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Hearing set in W. Memphis child murder appeals

Reports: 2 of 3 defendants to be released by Gavin Lesnick | August 18, 2011 at 10:07 a.m. | Updated August 18, 2011 at 4:32 p.m.
Jason Baldwin, Jessie Misskelley and Damien Echols

— A hearing is scheduled Friday in the appeals of three men convicted of the grisly murders of three boys in West Memphis in 1993.

While a gag order is in effect, multiple reports have surfaced that the hearings will be to announce an agreement that will release two of the three men sentenced in the 18-year-old case.

Damien Echols, Jason Baldwin and Jessie Misskelley are expected to appear in a Jonesboro courtroom Friday morning before Judge David Laser, who is set to preside over an evidentiary hearing later this year. The Arkansas Supreme Court ordered the hearing to determine if new evidence warrants new trials for the trio.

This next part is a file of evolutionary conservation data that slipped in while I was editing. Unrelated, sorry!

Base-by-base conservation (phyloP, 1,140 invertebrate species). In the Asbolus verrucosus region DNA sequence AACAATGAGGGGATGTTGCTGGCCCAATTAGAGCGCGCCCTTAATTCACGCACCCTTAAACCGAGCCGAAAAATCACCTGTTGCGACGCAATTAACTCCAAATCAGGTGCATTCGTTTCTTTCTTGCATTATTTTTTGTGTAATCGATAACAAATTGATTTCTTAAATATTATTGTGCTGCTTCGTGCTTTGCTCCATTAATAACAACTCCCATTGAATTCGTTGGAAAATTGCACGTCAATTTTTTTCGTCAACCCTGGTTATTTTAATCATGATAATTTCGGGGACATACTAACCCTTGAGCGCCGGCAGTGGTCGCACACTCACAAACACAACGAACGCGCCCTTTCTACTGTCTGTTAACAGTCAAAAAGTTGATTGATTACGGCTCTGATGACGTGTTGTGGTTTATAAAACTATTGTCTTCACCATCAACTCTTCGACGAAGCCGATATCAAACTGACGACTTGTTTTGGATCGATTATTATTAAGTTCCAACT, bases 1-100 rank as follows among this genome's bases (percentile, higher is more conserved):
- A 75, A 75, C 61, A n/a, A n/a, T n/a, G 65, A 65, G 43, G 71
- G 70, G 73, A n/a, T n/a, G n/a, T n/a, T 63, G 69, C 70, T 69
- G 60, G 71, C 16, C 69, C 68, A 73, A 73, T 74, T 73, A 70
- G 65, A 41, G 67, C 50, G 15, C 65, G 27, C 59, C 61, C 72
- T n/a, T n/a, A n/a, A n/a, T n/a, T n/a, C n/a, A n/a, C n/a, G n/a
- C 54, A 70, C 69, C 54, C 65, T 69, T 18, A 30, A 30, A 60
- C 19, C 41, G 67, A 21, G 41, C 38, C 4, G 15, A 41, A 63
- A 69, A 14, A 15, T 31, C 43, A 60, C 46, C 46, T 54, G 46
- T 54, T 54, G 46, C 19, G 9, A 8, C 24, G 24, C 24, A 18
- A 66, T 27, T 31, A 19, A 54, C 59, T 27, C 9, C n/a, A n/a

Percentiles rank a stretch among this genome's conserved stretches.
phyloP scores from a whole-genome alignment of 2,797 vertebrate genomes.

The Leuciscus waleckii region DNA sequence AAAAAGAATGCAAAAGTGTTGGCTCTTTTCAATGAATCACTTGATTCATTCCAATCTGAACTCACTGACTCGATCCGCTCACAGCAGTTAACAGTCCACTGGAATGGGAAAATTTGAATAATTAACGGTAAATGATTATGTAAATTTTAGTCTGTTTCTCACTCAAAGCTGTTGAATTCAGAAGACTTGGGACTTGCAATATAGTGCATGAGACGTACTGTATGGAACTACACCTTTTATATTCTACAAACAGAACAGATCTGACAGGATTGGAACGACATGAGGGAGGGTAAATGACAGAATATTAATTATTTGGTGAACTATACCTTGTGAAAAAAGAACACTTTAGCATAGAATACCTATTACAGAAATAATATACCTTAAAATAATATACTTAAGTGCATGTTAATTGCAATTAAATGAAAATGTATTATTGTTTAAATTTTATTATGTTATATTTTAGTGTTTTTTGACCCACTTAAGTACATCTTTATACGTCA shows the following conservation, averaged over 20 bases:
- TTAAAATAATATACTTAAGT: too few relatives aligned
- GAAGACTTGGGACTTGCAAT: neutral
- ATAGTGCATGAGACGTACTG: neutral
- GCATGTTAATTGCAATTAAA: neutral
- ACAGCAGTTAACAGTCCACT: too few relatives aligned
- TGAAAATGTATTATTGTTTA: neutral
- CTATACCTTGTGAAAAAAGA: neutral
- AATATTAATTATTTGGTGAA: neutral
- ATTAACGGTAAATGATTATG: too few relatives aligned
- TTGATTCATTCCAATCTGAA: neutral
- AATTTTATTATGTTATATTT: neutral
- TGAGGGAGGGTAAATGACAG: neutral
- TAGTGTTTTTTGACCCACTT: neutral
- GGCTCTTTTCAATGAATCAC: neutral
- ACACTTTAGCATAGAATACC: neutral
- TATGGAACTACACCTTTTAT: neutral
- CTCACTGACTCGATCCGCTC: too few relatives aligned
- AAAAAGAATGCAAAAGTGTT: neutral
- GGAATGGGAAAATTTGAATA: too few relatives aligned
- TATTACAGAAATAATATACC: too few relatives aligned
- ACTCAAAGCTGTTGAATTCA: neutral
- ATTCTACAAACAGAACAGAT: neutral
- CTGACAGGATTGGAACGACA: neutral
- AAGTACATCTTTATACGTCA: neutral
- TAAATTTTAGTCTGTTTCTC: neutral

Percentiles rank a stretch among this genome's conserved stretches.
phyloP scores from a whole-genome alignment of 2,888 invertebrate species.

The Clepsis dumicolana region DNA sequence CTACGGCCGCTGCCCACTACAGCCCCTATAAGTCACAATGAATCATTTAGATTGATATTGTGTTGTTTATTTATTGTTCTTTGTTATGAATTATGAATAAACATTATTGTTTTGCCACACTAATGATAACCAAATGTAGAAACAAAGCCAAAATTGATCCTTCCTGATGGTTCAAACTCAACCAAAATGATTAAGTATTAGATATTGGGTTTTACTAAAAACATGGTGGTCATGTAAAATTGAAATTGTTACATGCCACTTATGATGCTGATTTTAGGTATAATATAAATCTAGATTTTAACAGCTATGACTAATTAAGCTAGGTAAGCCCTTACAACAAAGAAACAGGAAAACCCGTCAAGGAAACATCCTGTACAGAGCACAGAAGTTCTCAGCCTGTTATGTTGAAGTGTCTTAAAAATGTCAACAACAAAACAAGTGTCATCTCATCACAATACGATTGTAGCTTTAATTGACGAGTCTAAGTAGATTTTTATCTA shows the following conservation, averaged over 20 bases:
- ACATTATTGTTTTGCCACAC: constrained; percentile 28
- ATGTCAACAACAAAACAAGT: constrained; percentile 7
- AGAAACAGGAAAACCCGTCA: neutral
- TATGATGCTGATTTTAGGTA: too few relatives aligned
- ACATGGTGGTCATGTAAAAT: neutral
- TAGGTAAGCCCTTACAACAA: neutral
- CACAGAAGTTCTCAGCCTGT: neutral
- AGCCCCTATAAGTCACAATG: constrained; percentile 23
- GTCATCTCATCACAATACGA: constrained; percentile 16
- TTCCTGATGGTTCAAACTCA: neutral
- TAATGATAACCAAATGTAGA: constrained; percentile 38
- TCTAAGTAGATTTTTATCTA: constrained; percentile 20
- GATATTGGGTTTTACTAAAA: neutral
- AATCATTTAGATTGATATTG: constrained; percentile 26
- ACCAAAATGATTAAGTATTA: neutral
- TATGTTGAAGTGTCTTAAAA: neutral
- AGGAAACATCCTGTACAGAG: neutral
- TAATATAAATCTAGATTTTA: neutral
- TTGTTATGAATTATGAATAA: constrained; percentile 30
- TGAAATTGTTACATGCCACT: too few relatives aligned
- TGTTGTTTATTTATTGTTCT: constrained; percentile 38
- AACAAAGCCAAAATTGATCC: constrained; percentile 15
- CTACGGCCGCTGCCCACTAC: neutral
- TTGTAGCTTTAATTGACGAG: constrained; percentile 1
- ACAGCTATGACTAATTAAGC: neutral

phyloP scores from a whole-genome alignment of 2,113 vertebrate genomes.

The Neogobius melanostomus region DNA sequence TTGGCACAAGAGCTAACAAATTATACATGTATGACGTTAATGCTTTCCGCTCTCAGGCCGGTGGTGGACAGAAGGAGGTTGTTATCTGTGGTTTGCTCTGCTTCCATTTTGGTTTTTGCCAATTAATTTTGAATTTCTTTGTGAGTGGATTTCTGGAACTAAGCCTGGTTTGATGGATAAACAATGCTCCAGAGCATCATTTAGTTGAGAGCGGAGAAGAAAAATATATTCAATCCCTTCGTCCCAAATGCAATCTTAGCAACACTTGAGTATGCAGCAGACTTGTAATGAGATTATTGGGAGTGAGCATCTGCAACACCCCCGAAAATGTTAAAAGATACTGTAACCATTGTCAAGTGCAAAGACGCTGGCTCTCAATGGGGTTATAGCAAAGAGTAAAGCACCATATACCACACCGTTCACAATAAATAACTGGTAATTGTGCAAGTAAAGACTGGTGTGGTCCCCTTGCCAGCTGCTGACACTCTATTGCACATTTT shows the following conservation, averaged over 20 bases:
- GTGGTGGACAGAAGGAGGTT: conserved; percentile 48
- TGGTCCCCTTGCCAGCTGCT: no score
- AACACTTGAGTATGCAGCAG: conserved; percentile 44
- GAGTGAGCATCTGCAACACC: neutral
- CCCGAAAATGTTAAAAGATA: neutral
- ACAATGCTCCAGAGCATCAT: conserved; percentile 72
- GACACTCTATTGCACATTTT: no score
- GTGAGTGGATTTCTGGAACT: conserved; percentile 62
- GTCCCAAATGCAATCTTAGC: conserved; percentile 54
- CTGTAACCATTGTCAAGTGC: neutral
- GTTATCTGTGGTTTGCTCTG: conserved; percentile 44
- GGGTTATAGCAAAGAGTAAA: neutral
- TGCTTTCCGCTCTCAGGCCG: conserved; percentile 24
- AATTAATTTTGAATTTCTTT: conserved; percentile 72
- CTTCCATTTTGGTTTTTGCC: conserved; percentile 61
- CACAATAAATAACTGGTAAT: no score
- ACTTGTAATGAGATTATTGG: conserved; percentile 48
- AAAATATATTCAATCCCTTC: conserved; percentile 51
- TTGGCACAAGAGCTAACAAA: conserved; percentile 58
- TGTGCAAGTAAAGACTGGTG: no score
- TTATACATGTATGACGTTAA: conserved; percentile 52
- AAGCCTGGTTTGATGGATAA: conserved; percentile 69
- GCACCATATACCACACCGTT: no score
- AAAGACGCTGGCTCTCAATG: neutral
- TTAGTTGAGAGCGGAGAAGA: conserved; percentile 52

Supporters of the men declined comment on the nature of the hearing but indicated it would be significant in nature. WREG in Memphis reported that an agreement would have all three men admitting guilt and two of them released, attributing the news to a father of one of the victims.

There was no immediate confirmation of that report.

Echols, Baldwin and Misskelley were convicted of the May 1993 murders of three 8-year-old boys. Stevie Branch, Michael Moore, and Christopher Byers were found dead and hog-tied in a ditch off Interstate 40. Echols was sentenced to death while Baldwin and Misskelley were sentenced to life in prison.

There was no immediate word on what the hearing Friday will cover. Laser's office said it would start around 10 a.m. in chambers, followed by a public session around 11 a.m.

The convictions in the case came after Misskelley admitted the crime to police, but he later recanted and supporters of the men contend it was a false confession. Attorneys argue Misskelley was mentally deficient, had initially denied the crime before changing his story and gave police information contradicting evidence in the case.

Misskelley was convicted first, followed by Echols and Baldwin, who were tried together.

Attorneys for the men say DNA found on the shoes of one of the victims - but not presented as evidence in the first trials - did not belong to Echols, Baldwin or Misskelley. They also say there is evidence of juror misconduct.


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